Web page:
Entries By elias de andres martos
July 6, 2016
Hello. This is the Peru Seminar calling in from our high Camp on Copa. We are going to bed. It’s 6:30 pm local time and we are hoping to give you guys a call tomorrow from the summit. It’s been a little bit of a taxing climb this year. Much drier year than others, but we managed to get up to camp. We hope to have a good climb tomorrow. Stay tuned.
RMI Guide Elias de Andres Martos calls in from Copa High Camp.
Good luck on the BIG summit today!
Posted by: Sandy Sawyer on 7/7/2016 at 5:59 am
Good luck and I hope you make the summit today!
Posted by: Mike mangano on 7/7/2016 at 3:44 am
July 5, 2016
And we arrived to Copa BC! A good 5 hour approach, brought us to the drainage if the Lajiacocha lake, at some 14,800ft. Some clouds are currently covering the skies, and we can tell snow falling up high, but spirits are high…we’re on the mountains! Our cook is prepping our dinner, and the night is falling. Without going crazy, tomorrow we’ll move to high camp. We’ll be calling from there, all excited about our summit push!
RMI Guide Elias deAndres Martos and Team.
Good Luck!! And I hope the weather is good for you!
Posted by: Mike Mangano on 7/6/2016 at 4:47 am
July 5, 2016
Monday, July 4, 2016 - 10:35 p.m. PDT
Good evening from Huaraz,
We descended this morning from Ishinca Base Camp, and by early afternoon, we arrived at the trailhead of Pashpa. After unloading the donkeys and loading the bus, a one hour drive took us back to our hotel in Huaraz. Early tomorrow morning we’ll depart for the trail head of Vicos, towards Copa Base Camp. The climbing team is doing well and motivated for the upcoming objective, a Denali sized mountain on a range with more than 100 peaks of that height! We’ll be checking in from our camps in the upcoming days.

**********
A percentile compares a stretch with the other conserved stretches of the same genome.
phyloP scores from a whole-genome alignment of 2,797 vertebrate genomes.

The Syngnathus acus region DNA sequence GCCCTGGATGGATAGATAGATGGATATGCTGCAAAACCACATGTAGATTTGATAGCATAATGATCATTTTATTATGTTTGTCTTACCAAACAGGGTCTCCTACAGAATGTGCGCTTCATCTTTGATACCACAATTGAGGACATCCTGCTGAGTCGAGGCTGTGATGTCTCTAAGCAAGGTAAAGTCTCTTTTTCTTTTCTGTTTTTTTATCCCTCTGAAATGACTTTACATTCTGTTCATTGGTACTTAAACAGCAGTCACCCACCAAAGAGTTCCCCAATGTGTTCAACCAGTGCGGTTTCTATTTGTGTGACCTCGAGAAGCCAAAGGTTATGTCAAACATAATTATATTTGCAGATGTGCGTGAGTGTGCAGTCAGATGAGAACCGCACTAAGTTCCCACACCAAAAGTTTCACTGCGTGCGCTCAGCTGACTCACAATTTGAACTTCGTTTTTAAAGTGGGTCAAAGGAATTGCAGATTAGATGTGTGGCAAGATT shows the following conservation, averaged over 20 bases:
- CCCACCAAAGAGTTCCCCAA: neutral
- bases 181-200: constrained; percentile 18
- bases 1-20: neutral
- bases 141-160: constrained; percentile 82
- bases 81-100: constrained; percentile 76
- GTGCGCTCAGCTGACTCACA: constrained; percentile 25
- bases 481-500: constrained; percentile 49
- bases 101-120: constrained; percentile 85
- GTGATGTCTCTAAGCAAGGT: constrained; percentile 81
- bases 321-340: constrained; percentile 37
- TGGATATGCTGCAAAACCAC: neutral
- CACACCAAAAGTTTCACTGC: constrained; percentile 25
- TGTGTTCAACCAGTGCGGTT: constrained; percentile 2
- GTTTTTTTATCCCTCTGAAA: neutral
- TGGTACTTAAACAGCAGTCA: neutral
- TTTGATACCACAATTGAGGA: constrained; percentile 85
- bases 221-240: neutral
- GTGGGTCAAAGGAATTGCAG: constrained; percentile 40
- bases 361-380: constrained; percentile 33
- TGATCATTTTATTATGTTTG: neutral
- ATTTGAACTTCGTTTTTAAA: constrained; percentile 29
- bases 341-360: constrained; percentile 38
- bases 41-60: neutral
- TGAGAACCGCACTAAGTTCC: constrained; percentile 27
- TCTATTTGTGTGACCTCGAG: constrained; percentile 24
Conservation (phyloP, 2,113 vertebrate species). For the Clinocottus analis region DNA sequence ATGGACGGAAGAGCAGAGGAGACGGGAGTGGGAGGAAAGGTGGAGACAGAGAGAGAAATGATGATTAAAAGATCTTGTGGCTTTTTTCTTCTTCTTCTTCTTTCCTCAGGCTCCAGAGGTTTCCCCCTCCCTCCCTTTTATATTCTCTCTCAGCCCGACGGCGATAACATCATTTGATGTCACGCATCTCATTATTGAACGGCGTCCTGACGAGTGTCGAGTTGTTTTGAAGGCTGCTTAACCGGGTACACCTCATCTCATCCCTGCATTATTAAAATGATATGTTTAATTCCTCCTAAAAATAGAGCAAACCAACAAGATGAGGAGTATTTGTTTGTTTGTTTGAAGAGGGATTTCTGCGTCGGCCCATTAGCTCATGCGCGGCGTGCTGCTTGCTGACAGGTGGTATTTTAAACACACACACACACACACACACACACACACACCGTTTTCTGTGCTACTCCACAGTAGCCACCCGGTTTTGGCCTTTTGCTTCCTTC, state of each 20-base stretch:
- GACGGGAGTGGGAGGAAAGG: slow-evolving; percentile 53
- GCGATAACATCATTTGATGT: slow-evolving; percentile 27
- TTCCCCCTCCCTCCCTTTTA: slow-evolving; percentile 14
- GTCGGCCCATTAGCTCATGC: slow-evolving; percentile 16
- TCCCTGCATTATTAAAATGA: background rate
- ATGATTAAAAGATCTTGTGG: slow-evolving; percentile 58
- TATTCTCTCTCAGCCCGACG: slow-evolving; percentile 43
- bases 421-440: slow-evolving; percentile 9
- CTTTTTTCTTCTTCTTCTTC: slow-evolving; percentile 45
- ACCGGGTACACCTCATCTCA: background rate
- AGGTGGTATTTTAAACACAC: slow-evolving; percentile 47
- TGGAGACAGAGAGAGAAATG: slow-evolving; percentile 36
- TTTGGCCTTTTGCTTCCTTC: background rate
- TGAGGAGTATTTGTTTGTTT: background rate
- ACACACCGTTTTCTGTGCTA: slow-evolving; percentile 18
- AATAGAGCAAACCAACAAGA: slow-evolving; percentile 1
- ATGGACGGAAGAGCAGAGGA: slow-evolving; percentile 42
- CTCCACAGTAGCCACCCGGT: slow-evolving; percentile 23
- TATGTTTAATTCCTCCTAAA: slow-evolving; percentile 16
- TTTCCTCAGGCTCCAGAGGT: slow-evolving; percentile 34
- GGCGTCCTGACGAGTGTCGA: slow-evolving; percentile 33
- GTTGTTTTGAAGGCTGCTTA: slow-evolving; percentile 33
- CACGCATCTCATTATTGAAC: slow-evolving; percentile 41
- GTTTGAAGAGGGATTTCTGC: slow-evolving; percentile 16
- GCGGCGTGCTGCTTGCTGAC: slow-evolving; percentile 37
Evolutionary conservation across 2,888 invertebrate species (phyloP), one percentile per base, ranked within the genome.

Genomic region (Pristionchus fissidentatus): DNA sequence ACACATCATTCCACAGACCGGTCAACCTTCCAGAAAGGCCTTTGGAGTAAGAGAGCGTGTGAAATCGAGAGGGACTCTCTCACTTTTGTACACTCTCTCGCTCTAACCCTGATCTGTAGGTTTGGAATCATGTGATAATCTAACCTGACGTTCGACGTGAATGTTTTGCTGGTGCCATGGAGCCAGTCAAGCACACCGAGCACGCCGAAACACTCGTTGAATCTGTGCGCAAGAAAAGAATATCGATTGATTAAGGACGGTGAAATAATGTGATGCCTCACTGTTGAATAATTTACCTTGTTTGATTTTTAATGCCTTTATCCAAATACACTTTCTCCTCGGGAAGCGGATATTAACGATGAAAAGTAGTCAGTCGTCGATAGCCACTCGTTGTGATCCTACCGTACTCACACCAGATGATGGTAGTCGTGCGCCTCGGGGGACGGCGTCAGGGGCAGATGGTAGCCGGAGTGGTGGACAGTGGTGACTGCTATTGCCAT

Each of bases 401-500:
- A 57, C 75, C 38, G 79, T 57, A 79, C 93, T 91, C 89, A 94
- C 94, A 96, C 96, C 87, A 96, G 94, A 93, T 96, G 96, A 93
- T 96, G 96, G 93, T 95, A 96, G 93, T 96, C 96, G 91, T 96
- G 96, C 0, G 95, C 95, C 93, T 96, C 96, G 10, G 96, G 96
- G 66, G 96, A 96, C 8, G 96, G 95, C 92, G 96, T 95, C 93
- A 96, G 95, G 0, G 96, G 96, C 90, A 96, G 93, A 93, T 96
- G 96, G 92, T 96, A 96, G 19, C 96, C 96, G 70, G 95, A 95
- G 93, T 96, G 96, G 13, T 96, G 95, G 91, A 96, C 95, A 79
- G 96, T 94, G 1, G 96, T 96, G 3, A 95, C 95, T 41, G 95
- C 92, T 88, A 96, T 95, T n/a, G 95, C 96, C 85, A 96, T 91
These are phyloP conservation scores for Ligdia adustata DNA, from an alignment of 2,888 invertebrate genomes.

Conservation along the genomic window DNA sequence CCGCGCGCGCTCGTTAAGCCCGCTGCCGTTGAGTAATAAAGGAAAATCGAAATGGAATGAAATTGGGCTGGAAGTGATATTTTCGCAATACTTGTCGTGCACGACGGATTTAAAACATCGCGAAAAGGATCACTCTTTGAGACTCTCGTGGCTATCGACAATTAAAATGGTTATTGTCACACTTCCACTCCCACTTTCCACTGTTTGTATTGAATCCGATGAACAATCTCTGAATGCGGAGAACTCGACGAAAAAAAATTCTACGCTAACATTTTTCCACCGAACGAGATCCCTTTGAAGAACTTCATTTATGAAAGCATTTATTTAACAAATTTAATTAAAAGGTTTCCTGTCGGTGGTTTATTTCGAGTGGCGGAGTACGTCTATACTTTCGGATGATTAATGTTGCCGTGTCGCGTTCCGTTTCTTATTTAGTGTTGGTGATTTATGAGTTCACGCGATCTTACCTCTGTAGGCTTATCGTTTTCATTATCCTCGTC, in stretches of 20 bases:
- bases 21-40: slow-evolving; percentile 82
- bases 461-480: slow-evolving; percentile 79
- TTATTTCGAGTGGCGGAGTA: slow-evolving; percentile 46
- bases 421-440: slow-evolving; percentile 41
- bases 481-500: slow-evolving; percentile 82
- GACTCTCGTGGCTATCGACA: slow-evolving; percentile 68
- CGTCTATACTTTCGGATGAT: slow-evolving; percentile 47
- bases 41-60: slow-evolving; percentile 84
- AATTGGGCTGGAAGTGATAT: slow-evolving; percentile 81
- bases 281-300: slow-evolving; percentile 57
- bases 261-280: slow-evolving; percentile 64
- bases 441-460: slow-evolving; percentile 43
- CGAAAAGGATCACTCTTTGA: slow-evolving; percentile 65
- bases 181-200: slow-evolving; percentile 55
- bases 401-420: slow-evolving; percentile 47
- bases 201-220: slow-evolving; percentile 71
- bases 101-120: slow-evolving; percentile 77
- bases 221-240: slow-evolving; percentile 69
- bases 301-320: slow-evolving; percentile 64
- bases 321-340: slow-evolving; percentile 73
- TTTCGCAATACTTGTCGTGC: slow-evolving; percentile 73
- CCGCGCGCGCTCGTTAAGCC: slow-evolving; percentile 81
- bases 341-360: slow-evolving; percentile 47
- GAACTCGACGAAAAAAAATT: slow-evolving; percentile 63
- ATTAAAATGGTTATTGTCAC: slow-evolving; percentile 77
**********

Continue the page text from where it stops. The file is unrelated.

RMI Guide Elias de Andres Martos and team
And another summit came our way! Urus East proved to be a steep challenge today; bare glacier ramps of crystal clear ice preceded by long stretches of gnarly boulders and slabs and an engaging fourth class summit pyramid, sure squeezed our skills and endurance. But the views of our pinnacle objective coming up, Nevado Copa, across the valley to the north, reminded us that today was only another milestone in our journey to the 6,000-meter mark, and we descended in style, as guides like to say “keeping it together”, (and perhaps also animated by the improvised karaoke that Dan improvised on top to the tunes of Phil Collins’ “On a The Air Tonight” song.)
Tomorrow we finish our leg in the Ishinca Valley; we’ll be heading back out to Huaraz for the evening, and to an earned shower before “getting dirty” again for the last leg of our trip. Check tomorrow for some pics as soon as we get internet again.
Good night, RMI Guide Elías de Andres and team.
-Spanish climbing word of the day: “mochila” (backpack)
July 3, 2016
Good morning. This is Elias and the team calling from the summit of Urus East, 5,380 meters. It’s 9:30 am local time. We are having a good time. The weather is perfect, and we are about to start our descent. Check us out on the blog tonight for a full recap. We’ll be heading out tomorrow for a rest day in Huaraz before heading out to Copa. That’s all for now. Bye.
July 2, 2016
Buenas tardes from Ishinca Base camp. Rest day today with a good session of rope self rescue and abseiling in the afternoon is what was in the agenda. We’re climbing Urus East tonight, so an even heartier dinner was served before early bed time, which was delayed by the stories shared over the after-dessert tea. Weather keeps holding pretty good, and all seems lined up for a good day up the closest of the towers reigning over this unreal valley.